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Old Feb 21, 2012, 06:24 PM
Rocky Mountain High and Higher
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I am going to give FF rubber try

I am going to give FF a try. I fly RC and it is a totally different word, since I can pretty much force the plane to fly. I was thinking if I could build a FF plane and learn to trim it correctly then I could carry some of that knowledge over to my RC and other FF projects.
The plane I bought to start with is a Dumas Piper J-4E Cub, walnut scale.
I should have came here and asked before I purchased but I have it now.

My only experience with FF has been many years ago when I was in Germany. I bought a Graupner FF kit for a Cox .049. A German modeler helped me build it and set it up. It would ROG and make a big left turning circle and as the engine died it would straighten out and make a gradual turn to the right, was very nice. This is all I can remember about it but hope to build planes that will do the same whether rubber power, glow, or electric.

http://carstensbookstore.com/rupomoaibydo.html

I ordered this book and hope you guys can give me more resources for a successful build.
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Old Feb 21, 2012, 07:24 PM
RC Connectors dot com
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United States, CO, Colorado Springs
Joined Jan 2008
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That is a good book. Here are a couple other very popular standards...

Lew Gitlow - Indoor Flying models
Ron Williams - Building and Flying Indoor model airplanes

I was going to say "go look up the MMM club in Denver" but see you're too far West, unless you're up that way often. We have indoor FF down here in the Springs too.

I've been thru your town, but only on my Goldwing.

Lots of friendly help here, you've found a good place.

Might want to peruse smallflyingarts.com and hippocketbuilders.com too. Not to take away from here, just giving you other good options.

Glenn
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Old Feb 21, 2012, 08:14 PM
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Gold Coast Australia.
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Build your Piper and have fun, but may I suggest after that, build a Senator for a really simple to build but very good flying rubber model

Senator plans are on the web, just do a search. It's 32in. span flat. 30in when you put the tip dihedral into the wing.

Ask here or SFA or HPB and there will be plenty of guys, and even a girl come in to help.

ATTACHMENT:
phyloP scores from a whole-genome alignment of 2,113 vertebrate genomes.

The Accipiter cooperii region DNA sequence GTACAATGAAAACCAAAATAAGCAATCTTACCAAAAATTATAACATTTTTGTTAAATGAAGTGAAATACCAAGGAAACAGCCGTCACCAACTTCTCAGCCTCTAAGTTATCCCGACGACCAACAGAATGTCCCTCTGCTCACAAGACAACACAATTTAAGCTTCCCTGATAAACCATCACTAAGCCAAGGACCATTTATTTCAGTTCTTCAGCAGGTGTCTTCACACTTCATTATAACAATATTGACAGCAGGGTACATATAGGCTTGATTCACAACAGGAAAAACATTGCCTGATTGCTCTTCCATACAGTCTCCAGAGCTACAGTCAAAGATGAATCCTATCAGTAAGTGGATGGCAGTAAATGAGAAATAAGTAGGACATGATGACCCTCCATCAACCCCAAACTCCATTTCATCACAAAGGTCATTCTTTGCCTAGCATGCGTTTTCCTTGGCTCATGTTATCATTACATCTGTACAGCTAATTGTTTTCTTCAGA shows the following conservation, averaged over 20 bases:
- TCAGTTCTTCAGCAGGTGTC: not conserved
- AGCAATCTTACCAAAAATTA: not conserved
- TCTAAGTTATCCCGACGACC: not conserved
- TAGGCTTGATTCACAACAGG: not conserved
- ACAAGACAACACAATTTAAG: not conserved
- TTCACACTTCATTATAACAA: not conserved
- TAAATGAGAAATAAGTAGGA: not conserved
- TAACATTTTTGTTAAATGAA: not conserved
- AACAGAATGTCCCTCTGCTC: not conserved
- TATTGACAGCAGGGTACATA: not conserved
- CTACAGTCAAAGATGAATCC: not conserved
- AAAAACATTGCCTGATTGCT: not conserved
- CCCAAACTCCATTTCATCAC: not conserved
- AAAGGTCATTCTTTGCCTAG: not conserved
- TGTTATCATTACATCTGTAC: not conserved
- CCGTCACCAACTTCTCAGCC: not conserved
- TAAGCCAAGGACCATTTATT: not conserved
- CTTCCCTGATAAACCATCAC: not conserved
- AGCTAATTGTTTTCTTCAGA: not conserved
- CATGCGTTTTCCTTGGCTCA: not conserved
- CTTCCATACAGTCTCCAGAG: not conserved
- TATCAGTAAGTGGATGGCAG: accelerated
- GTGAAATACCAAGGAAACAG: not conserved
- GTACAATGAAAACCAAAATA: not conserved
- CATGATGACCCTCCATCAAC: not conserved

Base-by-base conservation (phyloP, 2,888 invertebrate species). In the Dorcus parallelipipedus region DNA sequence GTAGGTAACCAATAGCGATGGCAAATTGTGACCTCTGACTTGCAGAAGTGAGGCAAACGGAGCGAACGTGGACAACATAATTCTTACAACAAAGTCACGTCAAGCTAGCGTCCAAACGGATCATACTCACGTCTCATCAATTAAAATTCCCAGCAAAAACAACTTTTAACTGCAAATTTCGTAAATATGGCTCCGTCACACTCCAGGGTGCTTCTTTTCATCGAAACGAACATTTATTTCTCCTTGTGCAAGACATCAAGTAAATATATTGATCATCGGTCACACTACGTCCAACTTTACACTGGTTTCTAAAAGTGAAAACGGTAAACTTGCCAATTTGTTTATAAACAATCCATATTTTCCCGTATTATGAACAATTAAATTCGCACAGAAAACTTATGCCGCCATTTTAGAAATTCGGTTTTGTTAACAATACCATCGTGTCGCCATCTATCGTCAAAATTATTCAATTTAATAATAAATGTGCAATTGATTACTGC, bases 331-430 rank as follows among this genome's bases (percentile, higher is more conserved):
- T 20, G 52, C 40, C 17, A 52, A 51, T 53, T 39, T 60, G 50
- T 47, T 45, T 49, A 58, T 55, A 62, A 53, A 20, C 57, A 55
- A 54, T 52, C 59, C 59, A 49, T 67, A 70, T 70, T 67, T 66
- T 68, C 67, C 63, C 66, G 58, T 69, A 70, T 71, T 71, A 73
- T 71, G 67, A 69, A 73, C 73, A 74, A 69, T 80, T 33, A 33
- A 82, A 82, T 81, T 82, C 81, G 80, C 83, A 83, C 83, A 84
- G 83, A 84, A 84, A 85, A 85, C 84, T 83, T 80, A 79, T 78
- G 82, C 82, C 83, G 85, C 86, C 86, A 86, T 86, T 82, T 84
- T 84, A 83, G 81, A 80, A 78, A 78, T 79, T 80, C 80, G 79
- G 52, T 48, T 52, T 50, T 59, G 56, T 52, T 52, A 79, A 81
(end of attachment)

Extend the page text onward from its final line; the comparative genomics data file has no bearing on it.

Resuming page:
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Old Feb 21, 2012, 08:35 PM
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The 'Wack, BC, Canada
Joined Oct 2002
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While you're building that Piper kit consider making up and flying a simple all balsa hand or catapult launched glider. Simple, enjoyable and the trimming you'll learn from it will give you a big head start on the other models.
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Old Feb 21, 2012, 09:04 PM
Rocky Mountain High and Higher
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Thanks for the info guys, really appreciate it.

Glen2626, I get down to the Springs every couple/Three months, maybe if you wouldn't mind you can give me a heads up when you are having an event. I would like to try to make it down. Also, next time you are through on you GW let me know. I'll pull my bike out and cover some asphalt with you.

Ace
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Old Feb 22, 2012, 10:54 AM
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Atlanta, GA USA
Joined Sep 2001
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Be careful! Free flight rubber can be VERY addictive!

My advice is to start with something guaranteed to fly well and not difficult to build. Once you have something in the air and have it fly well you can begin tweeking to get better performance. Below are a few 'guaranteed to fly well" favorites of mine. And don't let the Phantom Fury fool you. It can compete any day with the best P-30 competition planes.

Planeman
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Old Feb 22, 2012, 10:55 PM
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Don Ross (no relation) has some books out about rubber powered model planes. The best one for rubber scale, though, is hard to find, though. It's called Making Scale Model Airplanes Fly, by William McCombs. You need a magnifying glass to read it, but it has huge amounts of useful info. The Ron Williams book is also a masterpiece, but is mostly focused on indoor duration. If that appeals to you, then a limited penny plane might be a real eye opener. I helped a beginner get 5 minutes with his in a gym!

I suspect that your Dumas kit may fly ok over long grass outside. Most models built from kits will be a bit heavy if you don't substitute some of the wood, as it's a lot of trouble to sort the wood into different weights.

I agree that a sport model may be instructive. In order of difficulty:

-Sig Thermal Dart (larger and flies better than AMA Cub, etc.)
-Dick Baxter's Pussycat. (you can find the Big Pussycat on line and I'm guessing it's almost as easy and flies better)
-Golden Age Reproductions Pacific Ace Jim's kits have good materials, but they are print wood, which means you have to cut the parts out yourself.